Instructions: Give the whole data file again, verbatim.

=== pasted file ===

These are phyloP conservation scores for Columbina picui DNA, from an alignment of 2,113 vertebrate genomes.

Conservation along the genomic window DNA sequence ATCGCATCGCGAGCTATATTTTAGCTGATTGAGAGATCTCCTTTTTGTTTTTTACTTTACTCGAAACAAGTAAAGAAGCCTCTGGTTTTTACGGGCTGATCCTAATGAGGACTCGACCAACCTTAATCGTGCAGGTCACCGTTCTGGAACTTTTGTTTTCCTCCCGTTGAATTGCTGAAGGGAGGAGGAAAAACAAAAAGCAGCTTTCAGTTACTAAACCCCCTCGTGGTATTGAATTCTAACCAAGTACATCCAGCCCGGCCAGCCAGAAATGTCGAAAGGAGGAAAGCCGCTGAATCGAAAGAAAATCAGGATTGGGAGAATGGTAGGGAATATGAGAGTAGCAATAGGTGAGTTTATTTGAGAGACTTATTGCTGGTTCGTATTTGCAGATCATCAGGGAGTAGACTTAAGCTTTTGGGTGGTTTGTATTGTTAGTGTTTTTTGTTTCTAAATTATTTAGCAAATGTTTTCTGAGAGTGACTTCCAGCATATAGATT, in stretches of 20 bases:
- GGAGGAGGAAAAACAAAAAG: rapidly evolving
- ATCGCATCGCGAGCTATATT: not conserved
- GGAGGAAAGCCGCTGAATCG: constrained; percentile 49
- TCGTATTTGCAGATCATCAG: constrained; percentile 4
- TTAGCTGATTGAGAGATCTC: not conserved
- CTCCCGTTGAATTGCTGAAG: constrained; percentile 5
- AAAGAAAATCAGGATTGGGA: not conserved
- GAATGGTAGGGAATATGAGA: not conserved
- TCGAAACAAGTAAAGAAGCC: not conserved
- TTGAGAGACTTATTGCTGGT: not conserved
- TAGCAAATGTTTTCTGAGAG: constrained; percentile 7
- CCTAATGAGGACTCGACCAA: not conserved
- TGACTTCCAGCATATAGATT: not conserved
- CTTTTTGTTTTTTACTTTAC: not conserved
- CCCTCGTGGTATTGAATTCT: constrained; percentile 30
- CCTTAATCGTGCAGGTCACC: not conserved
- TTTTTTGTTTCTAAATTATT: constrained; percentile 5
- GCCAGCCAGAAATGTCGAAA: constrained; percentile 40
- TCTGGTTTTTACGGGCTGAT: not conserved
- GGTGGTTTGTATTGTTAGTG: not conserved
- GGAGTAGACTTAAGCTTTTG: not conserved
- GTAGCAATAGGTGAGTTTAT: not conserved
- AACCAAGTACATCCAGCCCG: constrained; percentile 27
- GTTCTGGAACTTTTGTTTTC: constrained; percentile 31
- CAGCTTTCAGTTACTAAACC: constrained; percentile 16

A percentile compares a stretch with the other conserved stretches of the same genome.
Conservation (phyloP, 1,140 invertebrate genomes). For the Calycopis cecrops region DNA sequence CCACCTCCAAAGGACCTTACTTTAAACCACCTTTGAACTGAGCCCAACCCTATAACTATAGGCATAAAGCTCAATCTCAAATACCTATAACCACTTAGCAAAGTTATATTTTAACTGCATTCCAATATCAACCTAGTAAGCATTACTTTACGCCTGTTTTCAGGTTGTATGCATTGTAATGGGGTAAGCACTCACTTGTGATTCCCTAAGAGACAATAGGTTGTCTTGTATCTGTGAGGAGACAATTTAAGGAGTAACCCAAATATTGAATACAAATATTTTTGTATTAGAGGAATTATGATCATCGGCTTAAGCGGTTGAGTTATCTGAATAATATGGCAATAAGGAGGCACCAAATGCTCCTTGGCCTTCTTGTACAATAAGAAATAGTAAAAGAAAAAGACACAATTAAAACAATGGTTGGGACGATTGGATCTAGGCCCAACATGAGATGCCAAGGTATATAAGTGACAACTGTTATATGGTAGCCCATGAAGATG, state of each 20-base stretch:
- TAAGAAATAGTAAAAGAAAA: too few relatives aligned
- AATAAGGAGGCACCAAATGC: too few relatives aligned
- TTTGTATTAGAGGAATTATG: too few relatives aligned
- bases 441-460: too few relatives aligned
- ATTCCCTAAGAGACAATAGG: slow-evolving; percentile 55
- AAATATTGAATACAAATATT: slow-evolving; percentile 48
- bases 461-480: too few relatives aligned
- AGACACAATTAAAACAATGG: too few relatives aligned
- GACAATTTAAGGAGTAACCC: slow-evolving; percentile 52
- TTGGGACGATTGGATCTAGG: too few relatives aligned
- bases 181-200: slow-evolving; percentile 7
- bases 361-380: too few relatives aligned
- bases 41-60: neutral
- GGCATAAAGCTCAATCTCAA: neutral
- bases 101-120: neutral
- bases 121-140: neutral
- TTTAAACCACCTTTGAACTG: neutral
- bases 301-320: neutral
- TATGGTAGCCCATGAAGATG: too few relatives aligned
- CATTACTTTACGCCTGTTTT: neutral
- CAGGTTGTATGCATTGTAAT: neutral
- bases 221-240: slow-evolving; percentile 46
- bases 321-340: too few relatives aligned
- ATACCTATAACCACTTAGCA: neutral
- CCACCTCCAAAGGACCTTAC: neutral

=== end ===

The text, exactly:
These are phyloP conservation scores for Columbina picui DNA, from an alignment of 2,113 vertebrate genomes.

Conservation along the genomic window DNA sequence ATCGCATCGCGAGCTATATTTTAGCTGATTGAGAGATCTCCTTTTTGTTTTTTACTTTACTCGAAACAAGTAAAGAAGCCTCTGGTTTTTACGGGCTGATCCTAATGAGGACTCGACCAACCTTAATCGTGCAGGTCACCGTTCTGGAACTTTTGTTTTCCTCCCGTTGAATTGCTGAAGGGAGGAGGAAAAACAAAAAGCAGCTTTCAGTTACTAAACCCCCTCGTGGTATTGAATTCTAACCAAGTACATCCAGCCCGGCCAGCCAGAAATGTCGAAAGGAGGAAAGCCGCTGAATCGAAAGAAAATCAGGATTGGGAGAATGGTAGGGAATATGAGAGTAGCAATAGGTGAGTTTATTTGAGAGACTTATTGCTGGTTCGTATTTGCAGATCATCAGGGAGTAGACTTAAGCTTTTGGGTGGTTTGTATTGTTAGTGTTTTTTGTTTCTAAATTATTTAGCAAATGTTTTCTGAGAGTGACTTCCAGCATATAGATT, in stretches of 20 bases:
- GGAGGAGGAAAAACAAAAAG: rapidly evolving
- ATCGCATCGCGAGCTATATT: not conserved
- GGAGGAAAGCCGCTGAATCG: constrained; percentile 49
- TCGTATTTGCAGATCATCAG: constrained; percentile 4
- TTAGCTGATTGAGAGATCTC: not conserved
- CTCCCGTTGAATTGCTGAAG: constrained; percentile 5
- AAAGAAAATCAGGATTGGGA: not conserved
- GAATGGTAGGGAATATGAGA: not conserved
- TCGAAACAAGTAAAGAAGCC: not conserved
- TTGAGAGACTTATTGCTGGT: not conserved
- TAGCAAATGTTTTCTGAGAG: constrained; percentile 7
- CCTAATGAGGACTCGACCAA: not conserved
- TGACTTCCAGCATATAGATT: not conserved
- CTTTTTGTTTTTTACTTTAC: not conserved
- CCCTCGTGGTATTGAATTCT: constrained; percentile 30
- CCTTAATCGTGCAGGTCACC: not conserved
- TTTTTTGTTTCTAAATTATT: constrained; percentile 5
- GCCAGCCAGAAATGTCGAAA: constrained; percentile 40
- TCTGGTTTTTACGGGCTGAT: not conserved
- GGTGGTTTGTATTGTTAGTG: not conserved
- GGAGTAGACTTAAGCTTTTG: not conserved
- GTAGCAATAGGTGAGTTTAT: not conserved
- AACCAAGTACATCCAGCCCG: constrained; percentile 27
- GTTCTGGAACTTTTGTTTTC: constrained; percentile 31
- CAGCTTTCAGTTACTAAACC: constrained; percentile 16

A percentile compares a stretch with the other conserved stretches of the same genome.
Conservation (phyloP, 1,140 invertebrate genomes). For the Calycopis cecrops region DNA sequence CCACCTCCAAAGGACCTTACTTTAAACCACCTTTGAACTGAGCCCAACCCTATAACTATAGGCATAAAGCTCAATCTCAAATACCTATAACCACTTAGCAAAGTTATATTTTAACTGCATTCCAATATCAACCTAGTAAGCATTACTTTACGCCTGTTTTCAGGTTGTATGCATTGTAATGGGGTAAGCACTCACTTGTGATTCCCTAAGAGACAATAGGTTGTCTTGTATCTGTGAGGAGACAATTTAAGGAGTAACCCAAATATTGAATACAAATATTTTTGTATTAGAGGAATTATGATCATCGGCTTAAGCGGTTGAGTTATCTGAATAATATGGCAATAAGGAGGCACCAAATGCTCCTTGGCCTTCTTGTACAATAAGAAATAGTAAAAGAAAAAGACACAATTAAAACAATGGTTGGGACGATTGGATCTAGGCCCAACATGAGATGCCAAGGTATATAAGTGACAACTGTTATATGGTAGCCCATGAAGATG, state of each 20-base stretch:
- TAAGAAATAGTAAAAGAAAA: too few relatives aligned
- AATAAGGAGGCACCAAATGC: too few relatives aligned
- TTTGTATTAGAGGAATTATG: too few relatives aligned
- bases 441-460: too few relatives aligned
- ATTCCCTAAGAGACAATAGG: slow-evolving; percentile 55
- AAATATTGAATACAAATATT: slow-evolving; percentile 48
- bases 461-480: too few relatives aligned
- AGACACAATTAAAACAATGG: too few relatives aligned
- GACAATTTAAGGAGTAACCC: slow-evolving; percentile 52
- TTGGGACGATTGGATCTAGG: too few relatives aligned
- bases 181-200: slow-evolving; percentile 7
- bases 361-380: too few relatives aligned
- bases 41-60: neutral
- GGCATAAAGCTCAATCTCAA: neutral
- bases 101-120: neutral
- bases 121-140: neutral
- TTTAAACCACCTTTGAACTG: neutral
- bases 301-320: neutral
- TATGGTAGCCCATGAAGATG: too few relatives aligned
- CATTACTTTACGCCTGTTTT: neutral
- CAGGTTGTATGCATTGTAAT: neutral
- bases 221-240: slow-evolving; percentile 46
- bases 321-340: too few relatives aligned
- ATACCTATAACCACTTAGCA: neutral
- CCACCTCCAAAGGACCTTAC: neutral